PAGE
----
Skip to main content

Generating bindings

In this tutorial we will generate a binding for a Supplier of an arbitrary type.

Supplier Generator Module

We define a standalone module solely responsible for defining a generator of Supplier<T>.

public static final class SupplierGeneratorModule extends AbstractModule {
  @Override  protected void configure() {    generate(Supplier.class, (bindings, scope, key) -> {      Binding<?> binding = bindings.get(key.getTypeParameter(0));      return binding != null ?          binding.mapInstance(instance -> () -> instance) :          Binding.toInstance(() -> null);    });  }}

If there is a known binding for type T as in Supplier<T> we generate a binding for a Supplier of that instance. Otherwise, we generate a binding for a Supplier that always supplies null.

Running the example

We need to create a new Injector and install a SupplierGeneratorModule. We also need to bind a String to a "Hello, World" value. To let Injector know that we may be requesting instances of Supplier<String> and Supplier<Integer> we also have to bind corresponding keys.

Injector injector = Injector.of(ModuleBuilder.create()    .install(new SupplierGeneratorModule())    .bind(String.class).toInstance("Hello, World")    .bind(new Key<Supplier<String>>() {})    .bind(new Key<Supplier<Integer>>() {})    .build());Supplier<String> stringSupplier = injector.getInstance(new Key<Supplier<String>>() {});System.out.println(stringSupplier.get()); // "Hello, World"
Supplier<Integer> integerSupplier = injector.getInstance(new Key<Supplier<Integer>>() {});System.out.println(integerSupplier.get()); // "null"

We then receive instances of Supplier<String> and Supplier<Integer> from the Injector.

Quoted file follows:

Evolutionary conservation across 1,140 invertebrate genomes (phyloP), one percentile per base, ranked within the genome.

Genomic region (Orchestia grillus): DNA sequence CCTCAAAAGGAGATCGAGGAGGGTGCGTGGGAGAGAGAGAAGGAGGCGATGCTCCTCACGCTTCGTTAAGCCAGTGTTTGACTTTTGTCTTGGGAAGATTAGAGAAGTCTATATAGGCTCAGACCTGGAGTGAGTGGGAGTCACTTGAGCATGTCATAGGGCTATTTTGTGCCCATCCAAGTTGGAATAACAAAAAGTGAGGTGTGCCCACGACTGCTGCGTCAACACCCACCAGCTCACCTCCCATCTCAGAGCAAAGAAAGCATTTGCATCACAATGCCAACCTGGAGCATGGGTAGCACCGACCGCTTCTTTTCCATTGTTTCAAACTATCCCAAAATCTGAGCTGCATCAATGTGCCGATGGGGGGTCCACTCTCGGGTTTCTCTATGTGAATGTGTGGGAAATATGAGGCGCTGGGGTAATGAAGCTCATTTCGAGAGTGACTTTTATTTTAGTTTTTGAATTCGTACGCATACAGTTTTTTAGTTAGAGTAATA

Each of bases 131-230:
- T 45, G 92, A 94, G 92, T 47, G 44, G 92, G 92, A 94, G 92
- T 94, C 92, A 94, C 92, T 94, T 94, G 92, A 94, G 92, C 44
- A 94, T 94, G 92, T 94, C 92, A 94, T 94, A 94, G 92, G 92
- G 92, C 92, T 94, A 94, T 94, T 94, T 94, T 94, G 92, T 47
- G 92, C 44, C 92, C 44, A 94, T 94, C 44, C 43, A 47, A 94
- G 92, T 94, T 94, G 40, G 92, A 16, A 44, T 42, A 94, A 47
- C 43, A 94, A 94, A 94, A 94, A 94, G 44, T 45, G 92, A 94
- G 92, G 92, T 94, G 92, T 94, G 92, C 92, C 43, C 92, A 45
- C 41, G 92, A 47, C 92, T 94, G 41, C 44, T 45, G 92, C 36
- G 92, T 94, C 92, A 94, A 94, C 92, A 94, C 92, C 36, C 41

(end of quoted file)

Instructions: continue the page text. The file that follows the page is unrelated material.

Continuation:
• When calling stringSupplier.get() we receive a "Hello, World" string as a binding for String was manually provided.
  • When calling integerSupplier.get() we receive a null as a binding for Integer was never provided.

You can find example sources on GitHub

Generating bindings using @Provides methods

In an above example we defined a binding generator in SupplierGeneratorModule using AbstractModule#generate method inside a configure method. Alternatively, you can define binding generators using methods annotated with @Provides method. We will use a special OptionalDependency class as a dependency that allows us to know if there is a provided binding for some type.

Here is how a SupplierGeneratorModule could look like if we defined Supplier binding generator using @Provides annotation:

public static final class SupplierGeneratorModule extends AbstractModule {    @Provides    <T> Supplier<T> supplier(OptionalDependency<T> optionalDependency) {        if (optionalDependency.isPresent()) {            return optionalDependency::get;        } else {            return () -> null;        }    }}